Posted by: Sarah Blanchette
CIO and IT salaries, CIO Careers and Staffing, CIO Jobs, CIO salary and careers survey, IT staff development, IT staff development and retention
Most midmarket IT executives don’t see themselves job hunting anytime in the near future. According to a CIO survey conducted this past November, 28% of senior IT executives said they’re satisfied with their current jobs and companies and plan to stay in their positions for the foreseeable future. In addition, 42% of those surveyed replied that they’re open to new job opportunities but aren’t actively seeking new positions. Only 13% of midmarket senior IT executives reported that they’re actively looking for new positions for 2012, according to the same CIO survey.
Despite a difficult job, a total of 70% of those surveyed reported that they aren’t seeking new positions or jobs for 2012. A mere 2% said they’re eyeing internal moves, and 15% reported that they’re keeping their eyes open for when the economy picks up.
Looking further into the future, midmarket senior IT executives continue to be comfortable in the IT industry, even if they plan on leaving their companies. When asked about their plans for the next three to five years, only 8% said that they would like to move out of IT into a business role. Forty-two percent reported that they would like to move up higher in their overall organizations, and 6% said that they would like to move up higher in their IT organization. About half of the executives at midmarket companies had plans to leave their current companies — 6% said they would like to move to a smaller company, and the final 38% reported that they would prefer to move to a larger company.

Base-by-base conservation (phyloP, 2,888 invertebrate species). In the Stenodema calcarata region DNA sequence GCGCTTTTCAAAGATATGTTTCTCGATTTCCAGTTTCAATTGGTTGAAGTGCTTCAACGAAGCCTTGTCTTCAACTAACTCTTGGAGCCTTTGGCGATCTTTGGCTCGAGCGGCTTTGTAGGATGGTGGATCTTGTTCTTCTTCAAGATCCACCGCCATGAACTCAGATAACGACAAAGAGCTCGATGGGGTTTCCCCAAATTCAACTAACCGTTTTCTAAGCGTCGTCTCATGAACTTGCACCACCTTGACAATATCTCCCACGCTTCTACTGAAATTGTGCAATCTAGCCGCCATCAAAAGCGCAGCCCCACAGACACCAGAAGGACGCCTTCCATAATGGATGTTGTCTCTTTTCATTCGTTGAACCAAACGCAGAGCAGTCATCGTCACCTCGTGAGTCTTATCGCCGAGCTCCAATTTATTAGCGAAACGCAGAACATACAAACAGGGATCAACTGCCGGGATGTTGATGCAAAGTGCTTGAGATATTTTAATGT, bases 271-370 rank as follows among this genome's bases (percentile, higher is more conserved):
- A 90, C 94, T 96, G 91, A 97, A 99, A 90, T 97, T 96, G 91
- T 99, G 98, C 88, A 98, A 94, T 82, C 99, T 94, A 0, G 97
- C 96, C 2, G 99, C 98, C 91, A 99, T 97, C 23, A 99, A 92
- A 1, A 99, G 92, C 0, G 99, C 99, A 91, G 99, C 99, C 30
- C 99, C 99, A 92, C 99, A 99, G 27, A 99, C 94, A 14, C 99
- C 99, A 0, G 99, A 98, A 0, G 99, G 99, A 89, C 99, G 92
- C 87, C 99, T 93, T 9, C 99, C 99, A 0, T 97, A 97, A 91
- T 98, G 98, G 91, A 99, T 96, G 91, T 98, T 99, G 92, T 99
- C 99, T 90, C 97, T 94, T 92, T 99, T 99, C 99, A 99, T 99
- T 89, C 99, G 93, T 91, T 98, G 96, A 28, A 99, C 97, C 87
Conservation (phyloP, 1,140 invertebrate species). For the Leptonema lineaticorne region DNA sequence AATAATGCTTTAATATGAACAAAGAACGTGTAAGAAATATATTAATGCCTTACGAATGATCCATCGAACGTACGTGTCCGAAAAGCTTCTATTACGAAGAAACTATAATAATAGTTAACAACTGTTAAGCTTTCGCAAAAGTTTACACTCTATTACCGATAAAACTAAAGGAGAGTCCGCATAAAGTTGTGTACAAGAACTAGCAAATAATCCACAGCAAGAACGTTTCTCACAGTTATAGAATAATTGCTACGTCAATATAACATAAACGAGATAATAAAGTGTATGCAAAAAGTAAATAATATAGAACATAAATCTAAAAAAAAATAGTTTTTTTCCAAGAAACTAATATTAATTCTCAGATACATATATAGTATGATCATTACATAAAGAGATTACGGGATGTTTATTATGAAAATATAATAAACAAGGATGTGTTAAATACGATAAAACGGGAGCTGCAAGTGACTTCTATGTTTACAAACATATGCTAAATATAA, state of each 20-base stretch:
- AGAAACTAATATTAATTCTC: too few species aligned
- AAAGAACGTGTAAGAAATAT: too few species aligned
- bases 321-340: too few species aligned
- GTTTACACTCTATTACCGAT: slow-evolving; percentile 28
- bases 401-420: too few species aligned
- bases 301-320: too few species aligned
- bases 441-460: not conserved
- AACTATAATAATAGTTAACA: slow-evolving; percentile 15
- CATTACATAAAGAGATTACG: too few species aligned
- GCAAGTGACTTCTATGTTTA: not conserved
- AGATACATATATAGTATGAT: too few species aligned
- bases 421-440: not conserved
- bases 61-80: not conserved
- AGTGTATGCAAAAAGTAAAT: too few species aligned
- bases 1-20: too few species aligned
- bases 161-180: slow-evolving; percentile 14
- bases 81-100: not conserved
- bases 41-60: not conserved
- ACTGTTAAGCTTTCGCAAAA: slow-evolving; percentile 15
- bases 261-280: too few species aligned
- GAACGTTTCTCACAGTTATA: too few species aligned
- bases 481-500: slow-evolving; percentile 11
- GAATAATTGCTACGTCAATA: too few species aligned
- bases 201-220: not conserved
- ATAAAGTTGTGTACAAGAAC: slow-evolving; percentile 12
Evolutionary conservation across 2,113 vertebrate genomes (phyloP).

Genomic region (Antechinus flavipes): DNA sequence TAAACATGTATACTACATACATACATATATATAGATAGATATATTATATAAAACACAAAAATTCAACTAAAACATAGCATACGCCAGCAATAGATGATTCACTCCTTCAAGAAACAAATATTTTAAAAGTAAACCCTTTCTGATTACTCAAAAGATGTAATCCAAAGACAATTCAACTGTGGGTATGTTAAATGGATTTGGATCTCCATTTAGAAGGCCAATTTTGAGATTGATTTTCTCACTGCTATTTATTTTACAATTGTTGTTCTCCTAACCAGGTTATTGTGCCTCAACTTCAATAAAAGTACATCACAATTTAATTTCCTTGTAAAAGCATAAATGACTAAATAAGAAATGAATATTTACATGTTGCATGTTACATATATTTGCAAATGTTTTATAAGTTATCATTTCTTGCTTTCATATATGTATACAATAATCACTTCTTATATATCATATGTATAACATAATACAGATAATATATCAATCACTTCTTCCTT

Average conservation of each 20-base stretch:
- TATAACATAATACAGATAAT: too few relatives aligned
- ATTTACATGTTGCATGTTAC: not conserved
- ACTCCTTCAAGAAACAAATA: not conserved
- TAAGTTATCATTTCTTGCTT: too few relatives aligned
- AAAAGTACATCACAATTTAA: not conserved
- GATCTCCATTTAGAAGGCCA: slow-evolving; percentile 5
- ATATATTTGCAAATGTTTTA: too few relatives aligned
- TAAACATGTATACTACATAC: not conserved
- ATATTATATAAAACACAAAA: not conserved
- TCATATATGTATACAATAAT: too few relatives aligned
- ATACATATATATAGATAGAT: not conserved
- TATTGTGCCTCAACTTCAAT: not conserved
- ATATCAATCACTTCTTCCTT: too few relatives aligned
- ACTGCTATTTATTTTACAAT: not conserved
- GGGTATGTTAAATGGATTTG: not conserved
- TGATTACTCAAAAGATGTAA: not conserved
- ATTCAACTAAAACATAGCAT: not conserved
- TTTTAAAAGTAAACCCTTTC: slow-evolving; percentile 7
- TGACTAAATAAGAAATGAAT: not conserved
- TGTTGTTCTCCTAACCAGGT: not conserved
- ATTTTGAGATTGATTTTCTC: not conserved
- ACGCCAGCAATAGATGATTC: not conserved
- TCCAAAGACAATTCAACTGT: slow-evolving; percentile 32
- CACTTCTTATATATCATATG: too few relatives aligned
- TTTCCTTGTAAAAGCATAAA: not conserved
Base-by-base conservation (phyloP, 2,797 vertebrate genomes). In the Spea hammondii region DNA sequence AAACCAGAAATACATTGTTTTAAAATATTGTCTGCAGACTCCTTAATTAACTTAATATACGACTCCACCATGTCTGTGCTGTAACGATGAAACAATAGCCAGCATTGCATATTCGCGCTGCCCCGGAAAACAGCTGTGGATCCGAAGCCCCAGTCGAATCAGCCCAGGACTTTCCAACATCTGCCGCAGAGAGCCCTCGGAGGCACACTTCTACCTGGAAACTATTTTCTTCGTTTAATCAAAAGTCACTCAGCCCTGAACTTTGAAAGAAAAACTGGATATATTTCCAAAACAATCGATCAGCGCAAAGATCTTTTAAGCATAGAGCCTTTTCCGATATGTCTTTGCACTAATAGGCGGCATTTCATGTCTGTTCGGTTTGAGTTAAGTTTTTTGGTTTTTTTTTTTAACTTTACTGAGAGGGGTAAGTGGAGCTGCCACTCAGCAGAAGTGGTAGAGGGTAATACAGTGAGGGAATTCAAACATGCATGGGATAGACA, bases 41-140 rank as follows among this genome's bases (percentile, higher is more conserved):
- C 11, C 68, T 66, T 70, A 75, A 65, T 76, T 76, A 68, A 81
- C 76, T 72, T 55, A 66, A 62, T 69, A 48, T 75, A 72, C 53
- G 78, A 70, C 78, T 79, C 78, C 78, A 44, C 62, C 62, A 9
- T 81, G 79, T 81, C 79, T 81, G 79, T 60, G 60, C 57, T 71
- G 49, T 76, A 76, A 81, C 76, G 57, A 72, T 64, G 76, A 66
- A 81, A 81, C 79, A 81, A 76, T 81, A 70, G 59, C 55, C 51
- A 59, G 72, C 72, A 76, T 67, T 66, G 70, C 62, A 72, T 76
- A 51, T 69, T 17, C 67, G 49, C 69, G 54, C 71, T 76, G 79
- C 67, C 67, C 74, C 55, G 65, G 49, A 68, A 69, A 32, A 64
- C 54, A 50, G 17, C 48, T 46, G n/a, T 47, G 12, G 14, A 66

So, what is it keeping midmarket senior IT executives so content at their current positions? Perhaps it’s the fact that 62% of midmarket CIOs reported some form of salary satisfaction in the same poll, or that 61% of midmarket senior IT executives reported that CIO compensation is on the rise.
The fact that senior IT executives aren’t searching elsewhere for jobs means that their organization is keeping them satisfied a number of ways — monetary and otherwise. As with all employees, job and salary satisfaction is critical if you want them to stay put, and as of now, it seems as though most midmarket senior IT executives are satisfied enough at their current jobs to continue through 2012.
Sarah Blanchette is a journalism student interning as an editorial assistant at TechTarget.